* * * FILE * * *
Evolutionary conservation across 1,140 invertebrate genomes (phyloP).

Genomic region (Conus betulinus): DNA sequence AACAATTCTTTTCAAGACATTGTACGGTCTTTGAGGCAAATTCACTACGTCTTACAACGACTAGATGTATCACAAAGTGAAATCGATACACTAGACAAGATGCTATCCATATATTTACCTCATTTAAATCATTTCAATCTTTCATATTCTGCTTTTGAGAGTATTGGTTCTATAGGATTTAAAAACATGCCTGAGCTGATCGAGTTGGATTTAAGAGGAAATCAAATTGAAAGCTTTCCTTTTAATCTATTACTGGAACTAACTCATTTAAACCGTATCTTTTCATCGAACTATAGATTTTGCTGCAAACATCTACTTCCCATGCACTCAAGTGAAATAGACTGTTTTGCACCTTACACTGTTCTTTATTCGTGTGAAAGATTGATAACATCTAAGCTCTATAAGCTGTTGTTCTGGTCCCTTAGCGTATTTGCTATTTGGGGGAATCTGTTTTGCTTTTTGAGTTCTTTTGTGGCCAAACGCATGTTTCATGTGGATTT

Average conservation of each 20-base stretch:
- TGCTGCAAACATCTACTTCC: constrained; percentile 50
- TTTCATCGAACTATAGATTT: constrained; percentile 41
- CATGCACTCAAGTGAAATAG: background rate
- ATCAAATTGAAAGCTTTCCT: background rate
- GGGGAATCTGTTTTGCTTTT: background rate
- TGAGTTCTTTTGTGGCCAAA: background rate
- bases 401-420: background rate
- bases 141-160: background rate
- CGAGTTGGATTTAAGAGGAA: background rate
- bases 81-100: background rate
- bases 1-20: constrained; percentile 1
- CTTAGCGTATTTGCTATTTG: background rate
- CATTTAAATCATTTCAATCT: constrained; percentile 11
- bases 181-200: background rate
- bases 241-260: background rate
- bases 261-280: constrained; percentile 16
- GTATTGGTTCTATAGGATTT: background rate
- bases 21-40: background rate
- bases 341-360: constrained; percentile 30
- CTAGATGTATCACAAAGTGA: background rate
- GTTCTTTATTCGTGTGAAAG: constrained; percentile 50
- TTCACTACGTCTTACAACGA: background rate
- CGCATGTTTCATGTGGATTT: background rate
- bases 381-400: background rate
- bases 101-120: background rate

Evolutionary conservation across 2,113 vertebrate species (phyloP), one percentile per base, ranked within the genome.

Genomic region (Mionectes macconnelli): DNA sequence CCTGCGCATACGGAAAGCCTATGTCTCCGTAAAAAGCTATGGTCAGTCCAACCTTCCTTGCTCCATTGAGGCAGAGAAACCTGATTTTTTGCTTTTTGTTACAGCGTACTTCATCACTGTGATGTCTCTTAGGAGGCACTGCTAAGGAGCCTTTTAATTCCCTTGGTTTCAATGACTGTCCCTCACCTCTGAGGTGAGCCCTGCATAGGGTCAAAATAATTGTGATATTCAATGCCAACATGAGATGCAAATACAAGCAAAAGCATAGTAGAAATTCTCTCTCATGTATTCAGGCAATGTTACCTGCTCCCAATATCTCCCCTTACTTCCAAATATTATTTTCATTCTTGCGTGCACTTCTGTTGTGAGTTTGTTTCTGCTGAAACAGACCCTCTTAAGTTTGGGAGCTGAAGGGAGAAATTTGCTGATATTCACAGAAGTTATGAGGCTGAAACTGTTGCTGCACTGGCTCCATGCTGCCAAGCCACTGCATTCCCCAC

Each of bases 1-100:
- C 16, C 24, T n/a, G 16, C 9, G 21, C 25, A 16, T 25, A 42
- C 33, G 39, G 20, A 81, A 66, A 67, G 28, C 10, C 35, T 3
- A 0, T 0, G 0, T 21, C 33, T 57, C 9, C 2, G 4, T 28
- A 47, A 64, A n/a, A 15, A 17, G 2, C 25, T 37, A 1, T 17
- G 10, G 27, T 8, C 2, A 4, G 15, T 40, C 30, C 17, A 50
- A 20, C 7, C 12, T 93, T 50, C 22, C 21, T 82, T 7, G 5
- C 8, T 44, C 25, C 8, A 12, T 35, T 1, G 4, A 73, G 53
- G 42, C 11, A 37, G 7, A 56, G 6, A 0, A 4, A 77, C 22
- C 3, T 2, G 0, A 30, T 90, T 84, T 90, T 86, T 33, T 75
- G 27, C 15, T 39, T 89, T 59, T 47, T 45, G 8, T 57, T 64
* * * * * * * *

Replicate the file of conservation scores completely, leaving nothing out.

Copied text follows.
Evolutionary conservation across 1,140 invertebrate genomes (phyloP).

Genomic region (Conus betulinus): DNA sequence AACAATTCTTTTCAAGACATTGTACGGTCTTTGAGGCAAATTCACTACGTCTTACAACGACTAGATGTATCACAAAGTGAAATCGATACACTAGACAAGATGCTATCCATATATTTACCTCATTTAAATCATTTCAATCTTTCATATTCTGCTTTTGAGAGTATTGGTTCTATAGGATTTAAAAACATGCCTGAGCTGATCGAGTTGGATTTAAGAGGAAATCAAATTGAAAGCTTTCCTTTTAATCTATTACTGGAACTAACTCATTTAAACCGTATCTTTTCATCGAACTATAGATTTTGCTGCAAACATCTACTTCCCATGCACTCAAGTGAAATAGACTGTTTTGCACCTTACACTGTTCTTTATTCGTGTGAAAGATTGATAACATCTAAGCTCTATAAGCTGTTGTTCTGGTCCCTTAGCGTATTTGCTATTTGGGGGAATCTGTTTTGCTTTTTGAGTTCTTTTGTGGCCAAACGCATGTTTCATGTGGATTT

Average conservation of each 20-base stretch:
- TGCTGCAAACATCTACTTCC: constrained; percentile 50
- TTTCATCGAACTATAGATTT: constrained; percentile 41
- CATGCACTCAAGTGAAATAG: background rate
- ATCAAATTGAAAGCTTTCCT: background rate
- GGGGAATCTGTTTTGCTTTT: background rate
- TGAGTTCTTTTGTGGCCAAA: background rate
- bases 401-420: background rate
- bases 141-160: background rate
- CGAGTTGGATTTAAGAGGAA: background rate
- bases 81-100: background rate
- bases 1-20: constrained; percentile 1
- CTTAGCGTATTTGCTATTTG: background rate
- CATTTAAATCATTTCAATCT: constrained; percentile 11
- bases 181-200: background rate
- bases 241-260: background rate
- bases 261-280: constrained; percentile 16
- GTATTGGTTCTATAGGATTT: background rate
- bases 21-40: background rate
- bases 341-360: constrained; percentile 30
- CTAGATGTATCACAAAGTGA: background rate
- GTTCTTTATTCGTGTGAAAG: constrained; percentile 50
- TTCACTACGTCTTACAACGA: background rate
- CGCATGTTTCATGTGGATTT: background rate
- bases 381-400: background rate
- bases 101-120: background rate

Evolutionary conservation across 2,113 vertebrate species (phyloP), one percentile per base, ranked within the genome.

Genomic region (Mionectes macconnelli): DNA sequence CCTGCGCATACGGAAAGCCTATGTCTCCGTAAAAAGCTATGGTCAGTCCAACCTTCCTTGCTCCATTGAGGCAGAGAAACCTGATTTTTTGCTTTTTGTTACAGCGTACTTCATCACTGTGATGTCTCTTAGGAGGCACTGCTAAGGAGCCTTTTAATTCCCTTGGTTTCAATGACTGTCCCTCACCTCTGAGGTGAGCCCTGCATAGGGTCAAAATAATTGTGATATTCAATGCCAACATGAGATGCAAATACAAGCAAAAGCATAGTAGAAATTCTCTCTCATGTATTCAGGCAATGTTACCTGCTCCCAATATCTCCCCTTACTTCCAAATATTATTTTCATTCTTGCGTGCACTTCTGTTGTGAGTTTGTTTCTGCTGAAACAGACCCTCTTAAGTTTGGGAGCTGAAGGGAGAAATTTGCTGATATTCACAGAAGTTATGAGGCTGAAACTGTTGCTGCACTGGCTCCATGCTGCCAAGCCACTGCATTCCCCAC

Each of bases 1-100:
- C 16, C 24, T n/a, G 16, C 9, G 21, C 25, A 16, T 25, A 42
- C 33, G 39, G 20, A 81, A 66, A 67, G 28, C 10, C 35, T 3
- A 0, T 0, G 0, T 21, C 33, T 57, C 9, C 2, G 4, T 28
- A 47, A 64, A n/a, A 15, A 17, G 2, C 25, T 37, A 1, T 17
- G 10, G 27, T 8, C 2, A 4, G 15, T 40, C 30, C 17, A 50
- A 20, C 7, C 12, T 93, T 50, C 22, C 21, T 82, T 7, G 5
- C 8, T 44, C 25, C 8, A 12, T 35, T 1, G 4, A 73, G 53
- G 42, C 11, A 37, G 7, A 56, G 6, A 0, A 4, A 77, C 22
- C 3, T 2, G 0, A 30, T 90, T 84, T 90, T 86, T 33, T 75
- G 27, C 15, T 39, T 89, T 59, T 47, T 45, G 8, T 57, T 64